John Divola

American, b. 1949

658 followers

John Divola

Bio

American, b. 1949

Followers
658
Biography

John Divola received a B.A. from California State University, Northridge in 1971 and completed his M.F.A. from University of California, Los Angeles in 1974. Divola’s career spans four decades, focusing on the conceptions and limitations of photography. Although the photographer has a fascination with physical objects that range from buildings to landscapes, his concerns are purely conceptual as they challenge the boundaries between fiction and reality, the abstract and the specific.

In his Vandalism (1973-75) series, Divola comments on the role of the photographer as synonymous to the graffiti artist, making his own marks and emulsions in an abandoned building. His fascination with inhabitable houses led him to Zuma (1997), a body of work that documents the man-made interiors of buildings that are corroded and vandalized in contrast to the exterior of sunsets and shorelines. The physical relationship between man-made interventions and its immediate surroundings emphasize the distance between image and reality.

Photographing manipulated and inhabitable environments and applying his own interventions, Divola explores the relation between real and artificial representations of the image. For Divola, photography functions as a transcendental medium, accommodating performance and manipulation of perception.

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Career Highlights
Learn more about artist insights.
Established
Established representation
Represented by industry leading galleries.
Group
Group show at a major institution
The Museum of Modern Art (MoMA), and 2 more
Institution
Collected by a major institution
Museum of Modern Art (MoMA), and 1 more
Publication
Reviewed by a major art publication
Artforum, and 3 more
Fair
Included in a major biennial
Whitney Biennial, and 1 more
Biography

John Divola received a B.A. from California State University, Northridge in 1971 and completed his M.F.A. from University of California, Los Angeles in 1974. Divola’s career spans four decades, focusing on the conceptions and limitations of photography. Although the photographer has a fascination with physical objects that range from buildings to landscapes, his concerns are purely conceptual as they challenge the boundaries between fiction and reality, the abstract and the specific.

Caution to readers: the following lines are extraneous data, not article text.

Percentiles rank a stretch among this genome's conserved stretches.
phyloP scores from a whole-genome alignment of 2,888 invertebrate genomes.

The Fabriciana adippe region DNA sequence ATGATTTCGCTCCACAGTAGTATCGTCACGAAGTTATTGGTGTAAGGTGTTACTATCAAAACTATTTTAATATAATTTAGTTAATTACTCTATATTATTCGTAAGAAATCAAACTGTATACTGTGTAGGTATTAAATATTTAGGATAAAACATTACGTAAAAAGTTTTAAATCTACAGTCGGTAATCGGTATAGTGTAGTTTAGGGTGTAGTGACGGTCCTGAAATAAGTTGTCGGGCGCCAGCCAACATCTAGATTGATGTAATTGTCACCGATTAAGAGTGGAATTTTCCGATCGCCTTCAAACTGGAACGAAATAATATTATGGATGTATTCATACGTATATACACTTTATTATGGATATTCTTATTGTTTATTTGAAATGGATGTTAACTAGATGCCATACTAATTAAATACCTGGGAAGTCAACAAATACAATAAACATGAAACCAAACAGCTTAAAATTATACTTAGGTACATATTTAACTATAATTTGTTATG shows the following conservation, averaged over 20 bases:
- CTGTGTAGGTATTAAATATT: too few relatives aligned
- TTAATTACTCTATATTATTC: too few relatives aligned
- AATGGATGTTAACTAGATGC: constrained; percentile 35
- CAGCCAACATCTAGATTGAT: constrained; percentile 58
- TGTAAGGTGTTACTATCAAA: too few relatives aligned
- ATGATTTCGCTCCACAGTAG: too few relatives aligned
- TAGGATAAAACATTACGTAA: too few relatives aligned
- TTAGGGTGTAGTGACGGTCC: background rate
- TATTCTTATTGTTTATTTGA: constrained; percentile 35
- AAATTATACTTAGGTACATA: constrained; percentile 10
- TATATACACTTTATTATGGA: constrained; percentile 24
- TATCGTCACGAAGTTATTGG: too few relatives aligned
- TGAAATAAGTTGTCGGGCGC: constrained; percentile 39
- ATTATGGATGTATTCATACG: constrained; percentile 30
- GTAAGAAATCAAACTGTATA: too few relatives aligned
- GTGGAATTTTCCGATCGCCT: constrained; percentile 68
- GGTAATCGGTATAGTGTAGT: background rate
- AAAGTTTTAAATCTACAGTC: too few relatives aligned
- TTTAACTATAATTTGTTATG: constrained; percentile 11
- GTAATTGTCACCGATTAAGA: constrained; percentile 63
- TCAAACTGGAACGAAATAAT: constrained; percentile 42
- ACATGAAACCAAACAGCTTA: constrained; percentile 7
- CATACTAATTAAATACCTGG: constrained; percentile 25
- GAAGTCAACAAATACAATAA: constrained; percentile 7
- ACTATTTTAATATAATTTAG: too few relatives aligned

In his Vandalism (1973-75) series, Divola comments on the role of the photographer as synonymous to the graffiti artist, making his own marks and emulsions in an abandoned building. His fascination with inhabitable houses led him to Zuma (1997), a body of work that documents the man-made interiors of buildings that are corroded and vandalized in contrast to the exterior of sunsets and shorelines. The physical relationship between man-made interventions and its immediate surroundings emphasize the distance between image and reality.

Photographing manipulated and inhabitable environments and applying his own interventions, Divola explores the relation between real and artificial representations of the image. For Divola, photography functions as a transcendental medium, accommodating performance and manipulation of perception.

Career Highlights
Learn more about artist insights.
Established
Established representation
Represented by industry leading galleries.
Group
Group show at a major institution
The Museum of Modern Art (MoMA), and 2 more
Institution
Collected by a major institution
Museum of Modern Art (MoMA), and 1 more
Publication
Reviewed by a major art publication
Artforum, and 3 more
Fair
Included in a major biennial
Whitney Biennial, and 1 more
Articles Featuring John Divola
10 Works to Collect at Seattle Art Fair
Jul 28th, 2016
10 Works to Collect at Seattle Art Fair
John Divola’s Photographs of American Decay Make a Lasting Impact
Mar 16th, 2016
John Divola’s Photographs of American Decay Make a Lasting Impact
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